By Roger Leete
This tool was made for my Grizzly G8689, but it can be adapted to almost any mill. Just choose the right sized socket for your particular drawbar. Note that I did not come up with this idea, but found it on the web. I made the parts based mostly on the materials at hand. Dimensions are mostly made up on the spot, and measurements were all made with a scale. In other words, this project requires no careful measurements or has any critical dimensions.
First step is to find a deep well socket that fits the drawbar. For my mill, that means 17mm. I bought sockets at Harbor Freight, but just about any cheap deep well socket will do. HF has them for about 2 bucks. As you can see from the pictures below, I cut about 1/2-inch off the drive end, simply parting it off at the line on the socket. (Some sockets have a different appearance, so roughly 2-3/8-inch long) This dimension is by no means critical. I was worried that the sockets may be hardened, but a standard HSS parting blade cut it cleanly and easily. This operation was done on a 7×12 mini lathe, so it’s not like you need an expensive machine to part off. When you break through to the square bore it will be an interrupted cut, so take it slow at that point, or finish with a hacksaw. Tip: get or make a carriage lock for your lathe. It makes parting so much easier.
Next operation was to bore out the square drive hole. Once again, this was done on the lathe. The square hole makes for an interrupted cut, so take it slow and easy until you get it round to avoid too much impact on the tool bit. Drilling first may be easier, to remove the bulk of the material. You want to bore it out enough for the inner filler piece, but leave enough wall thickness for strength. My bore is about 5/8-inch diameter, but this is not critical either. I purposely made the bore tapered slightly. I’ll explain why in the next step. Set your compound over a degree or two, and bore it out to size. The socket machining is done for now.
Next piece is the inner filler. I made mine out of brass for weight, and because that is what I had on hand. Steel would also work, but I’d not recommend aluminum as you want more mass. This piece is slightly tapered the same as the bore. The reason for this is to have it jam up into the socket to facilitate tightening of the hammer head. Once turned to size, drill and tap for the hammer head screw. I used 3/8-16, but 1/4-20 would work just as well. You want enough thread to hold securely, but if you go too deep, you’ll be tapping into the side of the screw when you make the handle. Using a hacksaw, cut a screwdriver slot in the opposite end.
The screw itself can be threaded rod, or just lop the head off a cap screw as I did. You could also turn the thread as an integral part of the filler piece. Screw it into the filler piece with a dab of Loctite to keep it in place. It only needs to stick out about enough to get good thread engagement on the head.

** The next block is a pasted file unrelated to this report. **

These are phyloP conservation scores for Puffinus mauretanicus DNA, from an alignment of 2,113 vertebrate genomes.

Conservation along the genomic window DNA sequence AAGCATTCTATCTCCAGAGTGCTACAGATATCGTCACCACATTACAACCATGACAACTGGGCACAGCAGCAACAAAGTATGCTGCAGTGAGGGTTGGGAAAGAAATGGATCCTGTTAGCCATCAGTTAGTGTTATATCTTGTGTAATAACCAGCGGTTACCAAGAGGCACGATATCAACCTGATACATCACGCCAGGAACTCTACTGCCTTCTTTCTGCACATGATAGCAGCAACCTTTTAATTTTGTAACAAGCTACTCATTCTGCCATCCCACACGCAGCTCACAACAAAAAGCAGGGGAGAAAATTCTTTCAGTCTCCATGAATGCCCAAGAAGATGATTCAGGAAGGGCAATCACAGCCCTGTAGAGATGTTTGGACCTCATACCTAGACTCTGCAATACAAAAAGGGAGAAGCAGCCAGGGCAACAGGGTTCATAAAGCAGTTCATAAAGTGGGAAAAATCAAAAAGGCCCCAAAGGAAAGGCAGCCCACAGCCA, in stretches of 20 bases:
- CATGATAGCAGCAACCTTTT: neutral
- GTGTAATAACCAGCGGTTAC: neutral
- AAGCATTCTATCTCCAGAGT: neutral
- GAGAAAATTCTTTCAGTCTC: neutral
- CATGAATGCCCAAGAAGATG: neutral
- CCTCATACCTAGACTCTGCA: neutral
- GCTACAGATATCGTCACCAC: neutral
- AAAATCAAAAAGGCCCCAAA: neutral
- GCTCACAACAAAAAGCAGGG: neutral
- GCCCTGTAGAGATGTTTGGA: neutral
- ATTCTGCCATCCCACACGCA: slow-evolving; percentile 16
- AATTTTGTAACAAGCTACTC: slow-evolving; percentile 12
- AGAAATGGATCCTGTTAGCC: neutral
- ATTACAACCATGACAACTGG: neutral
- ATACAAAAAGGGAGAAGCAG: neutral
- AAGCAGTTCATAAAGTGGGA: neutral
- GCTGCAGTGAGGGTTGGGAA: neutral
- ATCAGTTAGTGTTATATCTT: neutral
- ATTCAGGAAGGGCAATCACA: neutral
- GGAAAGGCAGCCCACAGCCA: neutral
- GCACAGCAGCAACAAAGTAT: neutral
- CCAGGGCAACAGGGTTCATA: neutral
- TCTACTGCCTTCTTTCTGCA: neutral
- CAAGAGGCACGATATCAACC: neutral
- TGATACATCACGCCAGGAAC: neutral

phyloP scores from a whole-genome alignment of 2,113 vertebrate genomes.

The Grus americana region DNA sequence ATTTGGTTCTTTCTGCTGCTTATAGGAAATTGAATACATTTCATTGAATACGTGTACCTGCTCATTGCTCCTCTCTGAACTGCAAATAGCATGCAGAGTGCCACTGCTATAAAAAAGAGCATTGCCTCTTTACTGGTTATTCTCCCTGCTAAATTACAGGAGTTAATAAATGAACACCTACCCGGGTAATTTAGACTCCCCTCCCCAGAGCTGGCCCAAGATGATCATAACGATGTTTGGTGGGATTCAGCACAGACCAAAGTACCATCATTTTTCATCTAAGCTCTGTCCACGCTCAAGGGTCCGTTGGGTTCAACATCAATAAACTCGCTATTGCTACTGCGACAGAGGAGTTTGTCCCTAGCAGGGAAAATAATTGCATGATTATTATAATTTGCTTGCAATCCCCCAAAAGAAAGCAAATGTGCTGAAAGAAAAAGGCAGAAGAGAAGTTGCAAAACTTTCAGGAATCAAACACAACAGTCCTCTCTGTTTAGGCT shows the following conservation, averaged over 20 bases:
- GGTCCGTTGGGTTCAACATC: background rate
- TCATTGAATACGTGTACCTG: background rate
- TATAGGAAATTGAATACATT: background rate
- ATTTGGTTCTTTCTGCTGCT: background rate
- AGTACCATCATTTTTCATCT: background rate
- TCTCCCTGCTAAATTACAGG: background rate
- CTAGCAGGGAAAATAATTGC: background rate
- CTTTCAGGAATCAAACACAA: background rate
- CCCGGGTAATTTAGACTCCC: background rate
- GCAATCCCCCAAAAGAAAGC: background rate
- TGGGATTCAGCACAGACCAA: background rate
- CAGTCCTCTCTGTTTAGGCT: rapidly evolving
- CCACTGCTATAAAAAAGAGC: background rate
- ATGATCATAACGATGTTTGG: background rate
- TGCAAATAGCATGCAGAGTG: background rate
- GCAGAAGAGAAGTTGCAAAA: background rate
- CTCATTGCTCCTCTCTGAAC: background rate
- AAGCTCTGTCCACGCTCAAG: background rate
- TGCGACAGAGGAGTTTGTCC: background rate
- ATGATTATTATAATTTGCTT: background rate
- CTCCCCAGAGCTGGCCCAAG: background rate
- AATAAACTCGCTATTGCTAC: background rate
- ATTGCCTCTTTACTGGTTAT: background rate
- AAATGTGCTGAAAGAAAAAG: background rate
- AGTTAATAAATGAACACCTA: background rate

Now we need a hammer head. Brass is the material of choice, not only for the weight, but because it won’t mushroom over the head of the drawbar. I made it about 1-1/8-inch long. The undercut on the end fits fairly closely into the bored end of the socket. File a generous chamfer on the working end and break the edge where it meets the socket. Drill and tap for the same screw you used for the filler piece. Be sure you don’t go too deep, as you don’t want to break through. However, be sure you go deep enough so you don’t bottom out on the thread.
Select material for the handle. I suggest a minimum of 1/4-inch diameter, but that is pushing it for strength. 3/8-inch would be better. Thread the end to a length about 1/8-inch less than the outside diameter of the socket. This piece is just under 3/8, so I used a 5/16-18 thread. Make it long enough to give you decent leverage, but short enough so it’s convenient. The length of mine is determined by approximating the length of the wrench that comes with the mill, roughly 13 inches. I threaded both ends, and then tapped and screwed on a file handle. I think it gives a more finished look, and is more comfortable to use. File handles are cheap – search the web for the best prices. Obviously, a home made handle could be made fairly easily if you so choose. The bar for the handle is plain old cold rolled steel. I rubbed on some gun bluing to give it a better finish.
Screw the head onto the filler, and tighten securely. Put it in the vise for your mill or drill, and drill a hole for the handle. Make sure you’ll be drilling into the filler, and not into the empty socket portion. Start with a center or spotting drill, so the bit doesn’t wander on the curved surface. Use the appropriate sized tap drill and drill through the socket into the filler, but don’t drill through the other side of the socket. Tap the hole for your handle. Either remove the filler piece and drill through, or use a bottoming tap. I also enlarged the handle hole to be a close fit on the shank of the handle, for a little extra strength. Screw in the handle, and you’re done. I used some Loctite to prevent it coming lose during use.
Place the wrench where it’s handy. I usually glue a small magnet to tools and stick them right to the column. Use the socket end to tighten or loosen the drawbar, and the hammer to give it a tap to drop the collet or chuck out of the spindle. It has quite a bit of heft for its size, so just a tap should loosen the most stubborn drawbar.